By Kellee Terrell
It was a stormy night in Memphis, Tenn., at the Lorraine Hotel on April 3, 1968, when civil rights icon Martin Luther King Jr. was gearing up for what would be his last speech, “I’ve Been to the Mountaintop.” All of a sudden a mysterious hotel maid named Camae, who seems harmless, delivers King a pot of coffee. We quickly find out that she is not what she seems. The interaction and tension between these polar opposites would make MLK’s last night on Earth before being assassinated exhilarating yet utterly devastating.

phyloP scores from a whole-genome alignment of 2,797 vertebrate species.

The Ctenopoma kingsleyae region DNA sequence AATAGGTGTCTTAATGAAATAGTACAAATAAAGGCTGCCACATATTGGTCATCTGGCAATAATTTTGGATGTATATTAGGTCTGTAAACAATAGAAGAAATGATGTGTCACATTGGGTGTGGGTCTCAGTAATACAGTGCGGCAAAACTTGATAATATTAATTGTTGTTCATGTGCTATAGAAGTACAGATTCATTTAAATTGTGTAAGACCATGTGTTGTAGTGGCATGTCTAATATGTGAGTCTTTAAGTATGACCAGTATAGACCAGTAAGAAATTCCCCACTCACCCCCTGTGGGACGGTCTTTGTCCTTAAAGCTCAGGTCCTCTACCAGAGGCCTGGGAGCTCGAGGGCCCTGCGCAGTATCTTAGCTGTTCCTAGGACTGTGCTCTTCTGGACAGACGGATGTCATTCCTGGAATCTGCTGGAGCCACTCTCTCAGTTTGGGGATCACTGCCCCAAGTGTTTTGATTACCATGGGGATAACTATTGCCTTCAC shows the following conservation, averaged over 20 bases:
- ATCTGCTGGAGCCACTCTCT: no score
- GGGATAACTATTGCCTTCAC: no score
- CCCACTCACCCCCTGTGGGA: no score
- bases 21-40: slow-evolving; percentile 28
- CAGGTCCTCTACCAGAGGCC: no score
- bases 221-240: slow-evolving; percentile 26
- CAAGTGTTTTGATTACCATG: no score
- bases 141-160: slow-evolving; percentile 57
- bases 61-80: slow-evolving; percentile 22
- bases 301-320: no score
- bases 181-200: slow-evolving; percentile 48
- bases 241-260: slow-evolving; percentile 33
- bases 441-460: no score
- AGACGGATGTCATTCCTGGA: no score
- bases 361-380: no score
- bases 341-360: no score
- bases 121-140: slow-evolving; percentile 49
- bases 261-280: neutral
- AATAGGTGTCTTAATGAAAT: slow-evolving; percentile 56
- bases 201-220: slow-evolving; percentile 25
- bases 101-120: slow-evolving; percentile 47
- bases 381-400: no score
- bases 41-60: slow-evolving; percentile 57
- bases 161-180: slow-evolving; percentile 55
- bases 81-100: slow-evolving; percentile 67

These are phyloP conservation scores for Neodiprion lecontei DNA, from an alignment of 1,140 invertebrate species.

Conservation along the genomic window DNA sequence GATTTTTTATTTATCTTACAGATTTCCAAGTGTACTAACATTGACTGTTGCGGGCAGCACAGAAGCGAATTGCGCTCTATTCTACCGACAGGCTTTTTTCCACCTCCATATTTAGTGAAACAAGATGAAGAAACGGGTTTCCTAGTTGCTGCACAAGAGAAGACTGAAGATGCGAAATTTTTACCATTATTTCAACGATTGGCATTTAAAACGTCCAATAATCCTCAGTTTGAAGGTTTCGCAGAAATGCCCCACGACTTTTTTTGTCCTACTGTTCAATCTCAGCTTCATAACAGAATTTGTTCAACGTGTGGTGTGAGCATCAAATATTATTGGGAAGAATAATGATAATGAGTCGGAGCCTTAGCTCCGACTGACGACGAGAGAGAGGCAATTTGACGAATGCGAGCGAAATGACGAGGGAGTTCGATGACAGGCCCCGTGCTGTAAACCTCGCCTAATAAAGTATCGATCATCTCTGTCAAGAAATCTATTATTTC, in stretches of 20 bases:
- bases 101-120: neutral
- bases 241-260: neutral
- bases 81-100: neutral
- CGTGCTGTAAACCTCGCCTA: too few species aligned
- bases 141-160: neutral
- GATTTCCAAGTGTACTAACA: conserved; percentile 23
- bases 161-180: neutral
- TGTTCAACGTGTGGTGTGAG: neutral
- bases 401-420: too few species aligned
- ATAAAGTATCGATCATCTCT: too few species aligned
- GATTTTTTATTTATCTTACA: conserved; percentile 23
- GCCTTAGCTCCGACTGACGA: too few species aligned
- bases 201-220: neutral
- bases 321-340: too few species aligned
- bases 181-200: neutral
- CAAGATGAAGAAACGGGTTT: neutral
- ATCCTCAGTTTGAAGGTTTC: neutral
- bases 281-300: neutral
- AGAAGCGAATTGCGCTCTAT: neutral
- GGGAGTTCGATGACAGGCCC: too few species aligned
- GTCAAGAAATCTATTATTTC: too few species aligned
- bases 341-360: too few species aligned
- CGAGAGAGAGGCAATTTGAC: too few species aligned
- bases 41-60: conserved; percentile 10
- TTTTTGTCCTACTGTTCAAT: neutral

This is the fictional premise behind the eye-opening and much hyped play The Mountaintop, which debuted in London’s West End last year and debuted on Broadway last month. Written by 30-year-old playwright Katori Hall, The Mountaintop won the prestigious Laurence Olivier Award for best new play last September, a first for any black female playwright.
The Root sat down with Hall to talk about what inspired this work, what she would have said to King on his last night and how magic and the supernatural can be used to tell a story on Broadway.
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